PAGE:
If you have read my About page you know that one of my other passions is Traditional Archery/Bowhunting. You may be asking, what is traditional archery?
Here is the quick and dirty answer which will not satisfy the archers out there but will give the rest of you some insight. In today’s world of high technology, archery has not been left out. Typical archery equipment today consists of a compound bow made of aluminum and titanium, with cams, cables, fiber optic sights, stabilizers, bubble levels, carbon fiber and foam core limbs, carbon fiber arrows with plastic vanes, and arrow speeds of 300+ feet per second. These machines are very accurate. However, with so many moving parts, a lot can go wrong. Traditional archery is a throwback to an earlier time and is sometimes called a stick and a string. Longbows, recurve bows, and selfbows are typically made from wood with a Dacron string. Arrows can be carbon, aluminum, or more traditionally wood. The fletching consists of turkey feathers. There are no sights as the shooting is done instinctively, like throwing a baseball. It takes a lot of continued practice to reach a high level of proficiency.
Every year, over Father’s day weekend, my archery club, Rapids Archery Club, sponsors a traditional archery shooting event. For our Father’s day shoot we set up three sets of targets. Each set has twenty targets. The targets are life-sized three-dimensional foam replicas of animals that are legally hunted in North America and Africa. The targets are placed throughout the woods and fields that make up the 70 acre archery compound. We try to make the target sets look as real as possible.(See Slideshow from pervious shoots) Shots are taken from seven to thirty yards which, is within the effective range of the archery equipment being used. Set up usually takes all day on Friday with the shoot being conducted on Saturday and Sunday. Typically, we will have 300-500 shooters over two days. Though most shooters travel from neighboring states to join us here in Minnesota, some travel from as far away as Florida, Hawaii, and Alaska to join in the fun.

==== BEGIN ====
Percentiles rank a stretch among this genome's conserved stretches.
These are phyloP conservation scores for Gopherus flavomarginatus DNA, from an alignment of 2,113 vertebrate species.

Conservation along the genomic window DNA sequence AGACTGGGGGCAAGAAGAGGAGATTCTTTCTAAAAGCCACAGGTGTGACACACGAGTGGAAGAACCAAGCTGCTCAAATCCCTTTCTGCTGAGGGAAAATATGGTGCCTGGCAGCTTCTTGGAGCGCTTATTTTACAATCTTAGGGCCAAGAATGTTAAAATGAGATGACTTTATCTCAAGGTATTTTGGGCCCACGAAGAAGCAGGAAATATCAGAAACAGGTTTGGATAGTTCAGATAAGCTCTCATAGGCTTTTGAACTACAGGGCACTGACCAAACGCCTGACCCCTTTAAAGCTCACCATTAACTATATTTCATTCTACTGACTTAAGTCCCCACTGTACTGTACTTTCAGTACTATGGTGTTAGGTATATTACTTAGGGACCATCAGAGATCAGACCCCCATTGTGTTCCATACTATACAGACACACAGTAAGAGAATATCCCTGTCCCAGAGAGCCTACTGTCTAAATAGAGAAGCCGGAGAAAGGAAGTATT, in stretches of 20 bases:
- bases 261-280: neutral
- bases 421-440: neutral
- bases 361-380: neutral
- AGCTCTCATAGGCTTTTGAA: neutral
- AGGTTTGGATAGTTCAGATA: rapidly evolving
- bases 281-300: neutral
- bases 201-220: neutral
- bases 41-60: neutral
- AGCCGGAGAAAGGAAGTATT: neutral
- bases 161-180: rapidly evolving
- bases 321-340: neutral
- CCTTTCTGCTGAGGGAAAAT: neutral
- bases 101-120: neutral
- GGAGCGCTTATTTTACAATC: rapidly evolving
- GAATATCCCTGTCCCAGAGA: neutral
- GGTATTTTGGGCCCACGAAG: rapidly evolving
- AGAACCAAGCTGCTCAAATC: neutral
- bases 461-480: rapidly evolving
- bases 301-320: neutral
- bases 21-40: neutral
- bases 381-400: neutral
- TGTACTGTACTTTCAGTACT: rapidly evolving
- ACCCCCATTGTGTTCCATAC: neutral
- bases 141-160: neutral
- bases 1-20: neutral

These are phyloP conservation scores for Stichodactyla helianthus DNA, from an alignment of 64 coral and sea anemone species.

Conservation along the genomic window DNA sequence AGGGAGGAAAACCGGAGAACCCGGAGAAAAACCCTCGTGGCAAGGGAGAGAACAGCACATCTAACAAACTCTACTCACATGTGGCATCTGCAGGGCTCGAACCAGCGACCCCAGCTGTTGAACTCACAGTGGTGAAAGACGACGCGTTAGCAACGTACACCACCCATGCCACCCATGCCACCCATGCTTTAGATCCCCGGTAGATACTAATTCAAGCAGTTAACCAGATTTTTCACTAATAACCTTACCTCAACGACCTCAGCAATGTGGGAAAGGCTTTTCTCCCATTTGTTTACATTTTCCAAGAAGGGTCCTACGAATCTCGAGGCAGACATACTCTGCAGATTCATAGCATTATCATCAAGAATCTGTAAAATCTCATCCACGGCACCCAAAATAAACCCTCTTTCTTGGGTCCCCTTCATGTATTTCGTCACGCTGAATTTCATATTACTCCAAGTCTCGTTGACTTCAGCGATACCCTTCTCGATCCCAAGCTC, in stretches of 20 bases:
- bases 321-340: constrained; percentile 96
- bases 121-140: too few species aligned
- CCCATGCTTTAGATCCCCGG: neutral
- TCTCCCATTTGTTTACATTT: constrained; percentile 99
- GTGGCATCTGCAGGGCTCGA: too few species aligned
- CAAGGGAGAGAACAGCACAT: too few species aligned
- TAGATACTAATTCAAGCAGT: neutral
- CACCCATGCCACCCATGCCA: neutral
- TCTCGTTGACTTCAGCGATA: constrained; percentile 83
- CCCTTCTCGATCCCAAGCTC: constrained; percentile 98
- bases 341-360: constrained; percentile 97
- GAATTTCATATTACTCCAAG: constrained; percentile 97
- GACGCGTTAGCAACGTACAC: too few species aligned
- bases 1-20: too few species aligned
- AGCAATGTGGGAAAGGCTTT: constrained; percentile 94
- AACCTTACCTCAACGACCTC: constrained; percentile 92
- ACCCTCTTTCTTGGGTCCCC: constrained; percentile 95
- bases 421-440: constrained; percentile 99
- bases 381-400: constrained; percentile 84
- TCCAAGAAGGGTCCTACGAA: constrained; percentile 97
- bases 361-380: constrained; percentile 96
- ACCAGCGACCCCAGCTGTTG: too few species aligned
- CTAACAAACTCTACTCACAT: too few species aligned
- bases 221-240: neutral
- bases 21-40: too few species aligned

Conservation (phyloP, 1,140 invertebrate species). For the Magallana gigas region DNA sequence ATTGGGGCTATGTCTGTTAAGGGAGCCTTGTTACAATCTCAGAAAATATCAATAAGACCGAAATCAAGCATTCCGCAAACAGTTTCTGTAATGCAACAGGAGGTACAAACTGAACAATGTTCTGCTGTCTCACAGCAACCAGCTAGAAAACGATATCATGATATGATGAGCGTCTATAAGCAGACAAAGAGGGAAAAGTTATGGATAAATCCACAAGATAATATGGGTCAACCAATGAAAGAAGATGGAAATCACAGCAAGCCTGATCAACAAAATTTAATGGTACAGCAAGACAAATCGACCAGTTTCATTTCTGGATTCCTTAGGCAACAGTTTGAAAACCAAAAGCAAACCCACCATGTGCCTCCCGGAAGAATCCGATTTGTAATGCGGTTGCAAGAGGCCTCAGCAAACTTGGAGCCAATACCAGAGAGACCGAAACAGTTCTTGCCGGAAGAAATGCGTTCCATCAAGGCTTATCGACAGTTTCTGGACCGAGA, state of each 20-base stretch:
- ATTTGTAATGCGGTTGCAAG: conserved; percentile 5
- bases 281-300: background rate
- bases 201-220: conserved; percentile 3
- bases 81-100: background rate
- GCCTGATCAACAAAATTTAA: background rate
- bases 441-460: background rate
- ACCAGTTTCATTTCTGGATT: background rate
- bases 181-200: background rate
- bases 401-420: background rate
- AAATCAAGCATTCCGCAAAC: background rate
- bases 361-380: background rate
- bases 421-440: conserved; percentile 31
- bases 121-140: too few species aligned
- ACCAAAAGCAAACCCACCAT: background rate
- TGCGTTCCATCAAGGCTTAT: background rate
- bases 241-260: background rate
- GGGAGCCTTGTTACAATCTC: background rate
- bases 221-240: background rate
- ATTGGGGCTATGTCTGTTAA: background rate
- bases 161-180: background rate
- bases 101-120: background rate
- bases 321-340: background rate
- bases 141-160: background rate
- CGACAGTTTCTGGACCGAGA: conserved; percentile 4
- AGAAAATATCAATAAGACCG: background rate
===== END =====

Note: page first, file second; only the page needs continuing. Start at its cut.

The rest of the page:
We encourage families to participate and we have separate divisions for youth and cubs (little kids). It is something special to see the look on a five-year-old girl’s face after she shoots her little pink arrow into a foam target of a life-sized moose. She can’t even reach up to retrieve her arrow. So, her proud mom or dad has to pull it free. It truly is a good time for the whole family. This was the twenty-second year we put on this shoot and each year it seems to get better. It is something that, those of us who help put it together, love to do and love to participate in. When it’s over and the targets have been torn down and stored away, we sit around drinking something cold. We discuss the results and how we can make the event better for next year. With tired smiles we leave the archery compound and say to ourselves, “Only twelve months until next year.”
How did you spend your Father’s Day weekend?